Precarious Passages: The Diasporic Imagination in Contemporary Black Anglophone Fiction (Paperback)
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Precarious Passages unites literature written by
members of the far-flung Black Anglophone diaspora. Rather than categorizing
novels as simply "African American," "Black Canadian,"
"Black British," or "postcolonial African Caribbean," this
book takes an integrative approach: it argues that fiction creates and sustains
a sense of a wider African diasporic community in the Western world. Tuire Valkeakari analyzes the writing of Toni Morrison, Caryl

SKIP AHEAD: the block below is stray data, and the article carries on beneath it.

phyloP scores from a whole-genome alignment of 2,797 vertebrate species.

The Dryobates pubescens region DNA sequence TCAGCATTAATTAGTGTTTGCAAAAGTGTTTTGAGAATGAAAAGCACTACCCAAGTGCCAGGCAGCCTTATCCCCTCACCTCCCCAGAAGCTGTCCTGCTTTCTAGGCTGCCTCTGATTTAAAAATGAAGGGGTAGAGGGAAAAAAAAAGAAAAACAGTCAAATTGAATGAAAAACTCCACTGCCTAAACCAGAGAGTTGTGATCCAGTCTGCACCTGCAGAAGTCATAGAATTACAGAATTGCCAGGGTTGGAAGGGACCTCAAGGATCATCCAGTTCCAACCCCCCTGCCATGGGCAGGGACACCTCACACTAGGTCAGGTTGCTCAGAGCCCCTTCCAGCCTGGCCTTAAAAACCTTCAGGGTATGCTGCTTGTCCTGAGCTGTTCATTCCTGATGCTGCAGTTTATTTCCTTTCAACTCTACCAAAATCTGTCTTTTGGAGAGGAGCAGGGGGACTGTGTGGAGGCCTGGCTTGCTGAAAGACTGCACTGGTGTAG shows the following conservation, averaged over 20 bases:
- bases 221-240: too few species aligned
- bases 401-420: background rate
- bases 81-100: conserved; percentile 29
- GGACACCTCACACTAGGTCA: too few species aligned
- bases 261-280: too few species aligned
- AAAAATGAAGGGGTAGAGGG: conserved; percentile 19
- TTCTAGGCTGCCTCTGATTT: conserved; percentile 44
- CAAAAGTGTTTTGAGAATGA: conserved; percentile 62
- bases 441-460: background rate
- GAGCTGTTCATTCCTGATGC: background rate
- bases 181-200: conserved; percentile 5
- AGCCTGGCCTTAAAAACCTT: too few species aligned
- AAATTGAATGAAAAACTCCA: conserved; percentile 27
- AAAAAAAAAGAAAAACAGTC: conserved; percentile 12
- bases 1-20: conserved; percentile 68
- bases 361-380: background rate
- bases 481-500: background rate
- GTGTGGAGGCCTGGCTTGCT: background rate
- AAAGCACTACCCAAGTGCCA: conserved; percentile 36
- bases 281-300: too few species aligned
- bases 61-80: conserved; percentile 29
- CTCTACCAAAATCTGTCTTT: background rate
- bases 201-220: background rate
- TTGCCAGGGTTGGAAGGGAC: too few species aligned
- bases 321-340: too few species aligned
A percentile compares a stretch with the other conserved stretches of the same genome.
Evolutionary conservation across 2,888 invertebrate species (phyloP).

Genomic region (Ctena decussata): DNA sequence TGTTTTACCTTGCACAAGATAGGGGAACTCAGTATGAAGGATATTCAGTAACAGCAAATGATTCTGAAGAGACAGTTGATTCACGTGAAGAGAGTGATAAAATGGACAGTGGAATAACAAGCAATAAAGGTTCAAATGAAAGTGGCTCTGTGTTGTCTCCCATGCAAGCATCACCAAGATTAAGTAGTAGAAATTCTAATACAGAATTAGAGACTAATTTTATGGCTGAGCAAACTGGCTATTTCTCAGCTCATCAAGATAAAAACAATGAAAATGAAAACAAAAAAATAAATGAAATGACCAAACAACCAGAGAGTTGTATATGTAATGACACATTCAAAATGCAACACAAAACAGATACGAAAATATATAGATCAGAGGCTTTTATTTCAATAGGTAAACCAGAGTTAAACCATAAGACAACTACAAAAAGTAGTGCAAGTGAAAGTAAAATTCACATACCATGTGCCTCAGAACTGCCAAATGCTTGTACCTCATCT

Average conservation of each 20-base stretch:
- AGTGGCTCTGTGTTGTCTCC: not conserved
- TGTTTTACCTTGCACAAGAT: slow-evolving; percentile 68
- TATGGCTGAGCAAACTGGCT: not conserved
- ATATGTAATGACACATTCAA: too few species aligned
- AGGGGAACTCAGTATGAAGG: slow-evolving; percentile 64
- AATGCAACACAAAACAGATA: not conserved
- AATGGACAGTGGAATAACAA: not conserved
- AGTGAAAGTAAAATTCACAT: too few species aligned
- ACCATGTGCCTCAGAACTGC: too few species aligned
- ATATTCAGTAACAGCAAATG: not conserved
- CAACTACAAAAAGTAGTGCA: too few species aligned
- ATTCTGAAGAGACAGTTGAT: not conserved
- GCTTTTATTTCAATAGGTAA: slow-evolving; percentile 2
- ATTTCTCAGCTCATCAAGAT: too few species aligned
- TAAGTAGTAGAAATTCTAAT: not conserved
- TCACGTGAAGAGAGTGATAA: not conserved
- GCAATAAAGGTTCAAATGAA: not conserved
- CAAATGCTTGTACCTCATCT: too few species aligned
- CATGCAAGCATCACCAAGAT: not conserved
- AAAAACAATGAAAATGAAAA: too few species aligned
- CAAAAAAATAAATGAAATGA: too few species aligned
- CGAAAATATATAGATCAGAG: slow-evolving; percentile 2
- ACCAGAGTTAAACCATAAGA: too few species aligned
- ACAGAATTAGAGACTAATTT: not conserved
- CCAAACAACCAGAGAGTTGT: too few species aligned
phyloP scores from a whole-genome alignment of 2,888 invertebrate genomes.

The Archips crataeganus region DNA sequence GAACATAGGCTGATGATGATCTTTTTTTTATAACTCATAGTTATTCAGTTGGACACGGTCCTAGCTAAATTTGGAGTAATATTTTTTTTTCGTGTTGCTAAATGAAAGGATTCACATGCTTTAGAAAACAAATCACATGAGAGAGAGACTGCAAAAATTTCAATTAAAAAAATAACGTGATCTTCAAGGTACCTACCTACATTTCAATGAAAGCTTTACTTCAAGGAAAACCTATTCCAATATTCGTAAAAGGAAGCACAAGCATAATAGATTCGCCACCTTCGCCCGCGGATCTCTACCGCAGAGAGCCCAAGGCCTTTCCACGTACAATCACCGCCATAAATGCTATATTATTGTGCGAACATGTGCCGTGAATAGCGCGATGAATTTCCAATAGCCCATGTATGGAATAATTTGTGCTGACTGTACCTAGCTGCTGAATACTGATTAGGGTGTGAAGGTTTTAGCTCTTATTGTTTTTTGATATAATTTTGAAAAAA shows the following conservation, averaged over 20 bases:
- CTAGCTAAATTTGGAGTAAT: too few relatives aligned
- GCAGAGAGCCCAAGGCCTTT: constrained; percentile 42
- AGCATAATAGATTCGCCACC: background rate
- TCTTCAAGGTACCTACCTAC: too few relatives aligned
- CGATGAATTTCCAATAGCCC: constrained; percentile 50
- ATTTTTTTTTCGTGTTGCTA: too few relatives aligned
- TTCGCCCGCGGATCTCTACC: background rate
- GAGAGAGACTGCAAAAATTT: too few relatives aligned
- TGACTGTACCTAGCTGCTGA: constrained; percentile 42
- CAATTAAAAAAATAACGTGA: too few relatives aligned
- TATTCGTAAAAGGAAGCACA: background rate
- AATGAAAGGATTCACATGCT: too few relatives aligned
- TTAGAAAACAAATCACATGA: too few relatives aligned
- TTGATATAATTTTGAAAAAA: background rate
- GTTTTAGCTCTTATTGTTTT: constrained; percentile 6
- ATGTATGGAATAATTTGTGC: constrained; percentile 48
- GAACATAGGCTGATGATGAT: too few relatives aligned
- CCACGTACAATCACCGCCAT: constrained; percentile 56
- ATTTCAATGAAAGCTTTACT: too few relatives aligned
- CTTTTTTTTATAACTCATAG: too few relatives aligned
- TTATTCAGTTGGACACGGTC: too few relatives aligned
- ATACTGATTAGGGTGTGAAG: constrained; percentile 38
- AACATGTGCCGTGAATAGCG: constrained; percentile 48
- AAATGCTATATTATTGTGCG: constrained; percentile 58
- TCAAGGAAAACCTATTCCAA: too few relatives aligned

Phillips, Lawrence Hill, and other contemporary novelists of African descent.
She shows how their novels connect with each other and with defining moments in
the transatlantic experience, most notably the Middle Passage and enslavement.
The lives of their characters are marked by migration and displacement. Their
protagonists yearn to experience fulfilling human connection in a place they
can call home. Portraying strategies of survival, adaptation, and resistance
across the limitless varieties of life experiences in the diaspora, these
novelists continually reimagine what it means to share a Black diasporic
About the Author
Tuire Valkeakari is professor of English at Providence College and the author of Religious Idiom and the African American Novel, 1952-1998.